In addition to being connected links in the supply chain, warehouse operations and last-mile deliveries can both benefit from simulation, artificial intelligence, and robotics. Zipline International Inc. drone deliveries and Amazon Robotics digital twins for package handling are two recent examples of NVIDIA Corp. technologies enabling industrial applications.
“You can pick the right place for your algorithms to run to make sure you’re getting the most out of the hardware and the power that you are putting into the system,” said A.J. Frantz, navigation lead at Zipline, in a case study.
NVIDIA claimed that its Jetson Orin modules can perform up to 275 trillion operations per second (TOPS) to provide mission-critical computing for autonomous systems in everything from delivery services and agriculture to mining and undersea exploration. The Santa Clara, Calif.-based company added that Jetson’s energy efficiency can help businesses electrify their vehicles and reduce carbon emissions to meet sustainability goals.
Zipline drones use NVIDIA Jetson to find their way
Founded in 2011, Zipline said it has completed more than 800,000 deliveries of food, medication, and more in seven countries. The San Francisco-based company said its drones have flown over 55 million miles using NVIDIA Jetson edge AI platform for autonomous navigation and landings.
Zipline, which raised $330 million in April at a valuation of $4.2 billion, is a member of the NVIDIA Inception program, in which startups can get technology support. The company’s Platform One, or P1, drone uses Jetson Xavier NX system-on-module (SOM) to process sensor inputs.
“The NVIDIA Jetson module in the wing is part of what delivers our acoustic detection and avoidance system, so it allows us to listen for other aircraft in the airspace around us and plot trajectories that avoid any conflict,” Frantz explained.
Zipline’s fixed-wing drones can fly out more than 55 miles (88.5 km), at 70 mph (112.6 kph) from several distribution centers and then return. Capable of hauling up to 4 lb. (1.8 kg) of cargo, they autonomously fly and release packages at their destinations by parachute.
P2 ‘Zips’ include modules for sensor fusion, safety
Zipline’s Platform Two, or P2, hybrid drone can fly fast on fixed-wing flights, as well as hover. It can carry 8 lb. (3.6 kg) of cargo for 10 miles (16 km), as well as a droid that can be lowered on a tether to precisely place deliveries. It’s intended for use in dense, urban environments.
The P2 uses two Jetson Orin NX modules. One is for sensor fusion system to understand environments. The other is in the droid for redundancy and safety.
Zipline claimed that its drones, nicknamed “Zips,” can deliver items 7x faster than ground vehicles. It boasted that it completes one delivery every 70 seconds globally.
“Our aircraft fly at 70 miles per hour, as the crow flies, so no traffic, no waiting at lights — we’re talking minutes here in terms of delivery times,” said Joseph Mardall, head of engineering at Zipline. “Single-digit minutes are common for deliveries, so it’s faster than any alternative.”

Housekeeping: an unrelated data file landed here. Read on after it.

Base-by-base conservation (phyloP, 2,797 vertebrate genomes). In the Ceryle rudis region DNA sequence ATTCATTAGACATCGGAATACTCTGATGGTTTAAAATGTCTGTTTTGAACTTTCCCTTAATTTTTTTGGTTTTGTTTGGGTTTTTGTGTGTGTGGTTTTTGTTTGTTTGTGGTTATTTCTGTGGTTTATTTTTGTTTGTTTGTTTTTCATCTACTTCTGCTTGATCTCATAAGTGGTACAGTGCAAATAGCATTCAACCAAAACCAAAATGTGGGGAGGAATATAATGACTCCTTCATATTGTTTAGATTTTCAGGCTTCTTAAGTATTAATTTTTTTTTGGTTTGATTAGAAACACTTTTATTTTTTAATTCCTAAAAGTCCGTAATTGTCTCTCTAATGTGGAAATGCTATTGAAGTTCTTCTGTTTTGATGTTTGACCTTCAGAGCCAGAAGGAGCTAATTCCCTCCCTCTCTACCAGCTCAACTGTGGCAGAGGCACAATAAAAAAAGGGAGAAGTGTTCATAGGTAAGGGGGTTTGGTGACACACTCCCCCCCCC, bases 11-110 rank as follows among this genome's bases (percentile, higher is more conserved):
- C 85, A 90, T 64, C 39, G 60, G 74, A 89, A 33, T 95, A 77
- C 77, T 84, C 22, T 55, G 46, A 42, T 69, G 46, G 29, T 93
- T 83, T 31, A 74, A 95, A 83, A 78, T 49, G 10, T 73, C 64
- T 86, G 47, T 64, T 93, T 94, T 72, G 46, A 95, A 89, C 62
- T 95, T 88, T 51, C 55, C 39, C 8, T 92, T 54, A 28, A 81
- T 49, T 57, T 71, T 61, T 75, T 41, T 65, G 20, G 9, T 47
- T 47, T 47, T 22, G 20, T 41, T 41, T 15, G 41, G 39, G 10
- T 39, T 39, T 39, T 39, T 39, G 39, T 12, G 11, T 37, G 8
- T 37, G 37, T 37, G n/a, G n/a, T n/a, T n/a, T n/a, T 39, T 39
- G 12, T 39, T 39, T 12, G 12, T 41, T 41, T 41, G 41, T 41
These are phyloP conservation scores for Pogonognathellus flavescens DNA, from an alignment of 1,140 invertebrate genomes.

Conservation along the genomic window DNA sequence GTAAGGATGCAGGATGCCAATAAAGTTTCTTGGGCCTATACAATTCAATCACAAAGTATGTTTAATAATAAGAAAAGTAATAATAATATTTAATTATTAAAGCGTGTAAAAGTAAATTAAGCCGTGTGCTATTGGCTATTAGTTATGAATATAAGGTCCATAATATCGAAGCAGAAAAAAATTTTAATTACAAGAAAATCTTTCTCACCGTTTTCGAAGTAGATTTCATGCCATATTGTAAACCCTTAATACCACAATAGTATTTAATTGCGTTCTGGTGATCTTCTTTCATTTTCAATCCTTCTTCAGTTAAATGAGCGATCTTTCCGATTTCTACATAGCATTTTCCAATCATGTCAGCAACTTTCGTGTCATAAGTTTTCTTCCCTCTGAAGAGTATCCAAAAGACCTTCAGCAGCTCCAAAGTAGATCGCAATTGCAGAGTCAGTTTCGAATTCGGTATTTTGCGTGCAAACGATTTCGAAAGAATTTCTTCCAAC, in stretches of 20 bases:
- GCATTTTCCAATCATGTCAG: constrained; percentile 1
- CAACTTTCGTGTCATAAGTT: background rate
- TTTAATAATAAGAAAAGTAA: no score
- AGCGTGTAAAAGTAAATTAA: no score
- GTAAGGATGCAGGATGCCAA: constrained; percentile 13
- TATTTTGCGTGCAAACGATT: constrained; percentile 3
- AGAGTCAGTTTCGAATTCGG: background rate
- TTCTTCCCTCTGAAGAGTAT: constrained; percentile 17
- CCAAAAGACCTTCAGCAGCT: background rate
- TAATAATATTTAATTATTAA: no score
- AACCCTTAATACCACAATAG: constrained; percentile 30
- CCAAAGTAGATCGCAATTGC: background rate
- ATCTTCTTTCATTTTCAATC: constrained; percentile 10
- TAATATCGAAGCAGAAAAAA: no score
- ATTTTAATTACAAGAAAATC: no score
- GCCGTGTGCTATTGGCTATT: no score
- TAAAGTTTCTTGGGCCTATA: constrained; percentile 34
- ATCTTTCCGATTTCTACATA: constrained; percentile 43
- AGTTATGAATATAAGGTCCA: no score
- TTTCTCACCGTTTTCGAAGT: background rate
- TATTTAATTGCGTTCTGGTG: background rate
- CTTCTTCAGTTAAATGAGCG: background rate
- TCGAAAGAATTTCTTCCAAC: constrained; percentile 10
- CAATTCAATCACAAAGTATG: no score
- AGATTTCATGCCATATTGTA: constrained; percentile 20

In addition to transporting pizza, vitamins, and medications, Zipline works with Walmart, restaurant chain Sweetgreen, Michigan Medicine, MultiCare Health Systems, Intermountain Health, and the government of Rwanda, among others. It delivers to more than 4,000 hospitals and health centers.
Amazon combines Omniverse, Adobe Substance 3D for simulation
For warehouse robots to be able to handle a wide range of packages, they need to be trained on massive but realistic data sets, according to Amazon Robotics.
“The increasing importance of AI and synthetic data to run simulation models comes with new challenges,” noted Adobe Inc. in a blog post. “One of these challenges is the creation of massive amounts of 3D assets to train AI perception programs in large-scale, real-time simulations.”
Amazon Robotics turned to Adobe Substance 3D, Universal Scene Description (USD), and NVIDIA Omniverse to develop random but realistic 3D environments and thousands of digital twins of packages for training AI models.
NVIDIA Omniverse allows simulations to be modified, shared
“The Virtual Systems Team collaborates on a wide range of projects, encompassing both extensive solution-level simulations and individual workstation emulators as part of larger solutions,” explained Hunter Liu, technical artist at Amazon Robotics.
“To describe the 3D worlds required for these simulations, the team utilizes USD,” he said. “One of the team’s primary focuses lies in generating synthetic data for training machine learning models used in intelligent robotic perception programs.”
The team uses Houdini for procedural mesh generation and Substance 3D Designer for texture generation and loading virtual boxes into Omniverse, added Haining Cao, a texturing artist at Amazon Robotics.
The team has developed multiple workflows to represent the vast variety of packages that Amazon handles. It has gone from generating two to 300 assets per hour, said Liu.
“To introduce further variations, we utilize PDG (Procedural Dependency Graph) within Houdini,” he noted. “PDG enables us to efficiently batch process multiple variations, transforming the Illustrator files into distinct meshes and textures.”
After generating the synthetic data and publishing the results to Omniverse, the Adobe-NVIDIA integration enables Amazon’s team to change parameters to, for example, simulate work cardboard. The team can also use Python to trigger randomized values and collaborate on the data within Omniverse, said Liu.
In addition, Substance 3D includes features for creating “intricate and detailed textures while maintaining flexibility, efficiency, and compatibility with other software tools,” he said. Simulation-specific extensions bundled with NVIDIA Isaac Sim allow for further generation of synthetic data and live simulations using robotic manipulators, lidar, and other sensors, Liu added.